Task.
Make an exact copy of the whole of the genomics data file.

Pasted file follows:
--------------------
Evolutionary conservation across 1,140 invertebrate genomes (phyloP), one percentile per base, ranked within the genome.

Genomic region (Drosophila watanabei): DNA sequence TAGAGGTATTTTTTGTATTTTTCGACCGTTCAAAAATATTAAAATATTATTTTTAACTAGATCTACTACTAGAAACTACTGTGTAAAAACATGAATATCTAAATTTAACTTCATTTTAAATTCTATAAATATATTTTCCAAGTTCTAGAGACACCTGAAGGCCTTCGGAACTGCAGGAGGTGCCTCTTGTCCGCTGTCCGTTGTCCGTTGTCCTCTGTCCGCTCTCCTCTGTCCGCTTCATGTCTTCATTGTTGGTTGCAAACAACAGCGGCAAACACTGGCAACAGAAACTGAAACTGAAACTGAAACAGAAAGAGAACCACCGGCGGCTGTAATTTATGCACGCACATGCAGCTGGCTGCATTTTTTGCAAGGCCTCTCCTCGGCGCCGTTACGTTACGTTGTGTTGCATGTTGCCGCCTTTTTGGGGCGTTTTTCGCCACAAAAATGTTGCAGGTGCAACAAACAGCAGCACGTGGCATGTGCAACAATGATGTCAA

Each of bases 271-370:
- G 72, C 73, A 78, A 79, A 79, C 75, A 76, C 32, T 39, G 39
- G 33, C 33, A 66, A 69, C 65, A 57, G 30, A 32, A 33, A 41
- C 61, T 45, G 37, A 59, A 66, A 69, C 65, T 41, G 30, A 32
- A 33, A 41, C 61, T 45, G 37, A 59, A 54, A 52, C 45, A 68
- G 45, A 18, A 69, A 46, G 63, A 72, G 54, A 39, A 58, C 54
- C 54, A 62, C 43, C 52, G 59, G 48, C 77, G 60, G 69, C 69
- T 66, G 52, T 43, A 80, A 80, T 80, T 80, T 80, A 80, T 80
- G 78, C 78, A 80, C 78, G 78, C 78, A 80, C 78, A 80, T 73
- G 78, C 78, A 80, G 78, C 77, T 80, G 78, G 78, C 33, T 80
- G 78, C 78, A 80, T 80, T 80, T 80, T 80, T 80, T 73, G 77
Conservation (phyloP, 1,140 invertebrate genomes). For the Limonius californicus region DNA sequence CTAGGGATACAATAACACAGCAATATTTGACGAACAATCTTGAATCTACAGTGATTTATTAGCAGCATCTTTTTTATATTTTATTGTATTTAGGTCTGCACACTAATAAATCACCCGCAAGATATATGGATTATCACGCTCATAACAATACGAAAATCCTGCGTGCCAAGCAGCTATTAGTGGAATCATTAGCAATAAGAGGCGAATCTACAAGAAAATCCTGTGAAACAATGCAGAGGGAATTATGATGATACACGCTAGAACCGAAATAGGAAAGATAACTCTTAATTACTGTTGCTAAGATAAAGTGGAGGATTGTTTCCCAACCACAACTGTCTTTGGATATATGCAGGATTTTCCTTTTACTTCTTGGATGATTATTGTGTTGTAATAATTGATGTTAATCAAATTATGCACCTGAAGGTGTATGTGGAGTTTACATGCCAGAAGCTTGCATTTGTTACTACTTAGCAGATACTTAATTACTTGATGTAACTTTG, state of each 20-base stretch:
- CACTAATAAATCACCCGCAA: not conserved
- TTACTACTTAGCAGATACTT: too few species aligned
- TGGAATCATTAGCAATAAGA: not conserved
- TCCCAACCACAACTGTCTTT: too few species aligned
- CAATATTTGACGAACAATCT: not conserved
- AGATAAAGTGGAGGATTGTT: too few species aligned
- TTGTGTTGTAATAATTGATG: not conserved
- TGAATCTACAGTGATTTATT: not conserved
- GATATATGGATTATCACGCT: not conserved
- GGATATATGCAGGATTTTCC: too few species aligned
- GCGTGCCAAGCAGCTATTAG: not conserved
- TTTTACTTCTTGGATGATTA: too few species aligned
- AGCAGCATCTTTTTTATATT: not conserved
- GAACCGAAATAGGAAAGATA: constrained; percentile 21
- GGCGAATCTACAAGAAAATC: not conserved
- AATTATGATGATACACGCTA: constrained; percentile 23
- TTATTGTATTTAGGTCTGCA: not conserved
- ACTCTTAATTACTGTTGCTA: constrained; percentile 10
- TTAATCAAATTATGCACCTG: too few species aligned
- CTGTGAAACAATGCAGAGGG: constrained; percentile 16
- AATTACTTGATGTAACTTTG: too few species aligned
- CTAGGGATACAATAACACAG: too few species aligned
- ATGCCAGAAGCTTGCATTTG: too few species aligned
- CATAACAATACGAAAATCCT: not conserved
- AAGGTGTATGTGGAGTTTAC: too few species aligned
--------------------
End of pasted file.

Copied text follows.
Evolutionary conservation across 1,140 invertebrate genomes (phyloP), one percentile per base, ranked within the genome.

Genomic region (Drosophila watanabei): DNA sequence TAGAGGTATTTTTTGTATTTTTCGACCGTTCAAAAATATTAAAATATTATTTTTAACTAGATCTACTACTAGAAACTACTGTGTAAAAACATGAATATCTAAATTTAACTTCATTTTAAATTCTATAAATATATTTTCCAAGTTCTAGAGACACCTGAAGGCCTTCGGAACTGCAGGAGGTGCCTCTTGTCCGCTGTCCGTTGTCCGTTGTCCTCTGTCCGCTCTCCTCTGTCCGCTTCATGTCTTCATTGTTGGTTGCAAACAACAGCGGCAAACACTGGCAACAGAAACTGAAACTGAAACTGAAACAGAAAGAGAACCACCGGCGGCTGTAATTTATGCACGCACATGCAGCTGGCTGCATTTTTTGCAAGGCCTCTCCTCGGCGCCGTTACGTTACGTTGTGTTGCATGTTGCCGCCTTTTTGGGGCGTTTTTCGCCACAAAAATGTTGCAGGTGCAACAAACAGCAGCACGTGGCATGTGCAACAATGATGTCAA

Each of bases 271-370:
- G 72, C 73, A 78, A 79, A 79, C 75, A 76, C 32, T 39, G 39
- G 33, C 33, A 66, A 69, C 65, A 57, G 30, A 32, A 33, A 41
- C 61, T 45, G 37, A 59, A 66, A 69, C 65, T 41, G 30, A 32
- A 33, A 41, C 61, T 45, G 37, A 59, A 54, A 52, C 45, A 68
- G 45, A 18, A 69, A 46, G 63, A 72, G 54, A 39, A 58, C 54
- C 54, A 62, C 43, C 52, G 59, G 48, C 77, G 60, G 69, C 69
- T 66, G 52, T 43, A 80, A 80, T 80, T 80, T 80, A 80, T 80
- G 78, C 78, A 80, C 78, G 78, C 78, A 80, C 78, A 80, T 73
- G 78, C 78, A 80, G 78, C 77, T 80, G 78, G 78, C 33, T 80
- G 78, C 78, A 80, T 80, T 80, T 80, T 80, T 80, T 73, G 77
Conservation (phyloP, 1,140 invertebrate genomes). For the Limonius californicus region DNA sequence CTAGGGATACAATAACACAGCAATATTTGACGAACAATCTTGAATCTACAGTGATTTATTAGCAGCATCTTTTTTATATTTTATTGTATTTAGGTCTGCACACTAATAAATCACCCGCAAGATATATGGATTATCACGCTCATAACAATACGAAAATCCTGCGTGCCAAGCAGCTATTAGTGGAATCATTAGCAATAAGAGGCGAATCTACAAGAAAATCCTGTGAAACAATGCAGAGGGAATTATGATGATACACGCTAGAACCGAAATAGGAAAGATAACTCTTAATTACTGTTGCTAAGATAAAGTGGAGGATTGTTTCCCAACCACAACTGTCTTTGGATATATGCAGGATTTTCCTTTTACTTCTTGGATGATTATTGTGTTGTAATAATTGATGTTAATCAAATTATGCACCTGAAGGTGTATGTGGAGTTTACATGCCAGAAGCTTGCATTTGTTACTACTTAGCAGATACTTAATTACTTGATGTAACTTTG, state of each 20-base stretch:
- CACTAATAAATCACCCGCAA: not conserved
- TTACTACTTAGCAGATACTT: too few species aligned
- TGGAATCATTAGCAATAAGA: not conserved
- TCCCAACCACAACTGTCTTT: too few species aligned
- CAATATTTGACGAACAATCT: not conserved
- AGATAAAGTGGAGGATTGTT: too few species aligned
- TTGTGTTGTAATAATTGATG: not conserved
- TGAATCTACAGTGATTTATT: not conserved
- GATATATGGATTATCACGCT: not conserved
- GGATATATGCAGGATTTTCC: too few species aligned
- GCGTGCCAAGCAGCTATTAG: not conserved
- TTTTACTTCTTGGATGATTA: too few species aligned
- AGCAGCATCTTTTTTATATT: not conserved
- GAACCGAAATAGGAAAGATA: constrained; percentile 21
- GGCGAATCTACAAGAAAATC: not conserved
- AATTATGATGATACACGCTA: constrained; percentile 23
- TTATTGTATTTAGGTCTGCA: not conserved
- ACTCTTAATTACTGTTGCTA: constrained; percentile 10
- TTAATCAAATTATGCACCTG: too few species aligned
- CTGTGAAACAATGCAGAGGG: constrained; percentile 16
- AATTACTTGATGTAACTTTG: too few species aligned
- CTAGGGATACAATAACACAG: too few species aligned
- ATGCCAGAAGCTTGCATTTG: too few species aligned
- CATAACAATACGAAAATCCT: not conserved
- AAGGTGTATGTGGAGTTTAC: too few species aligned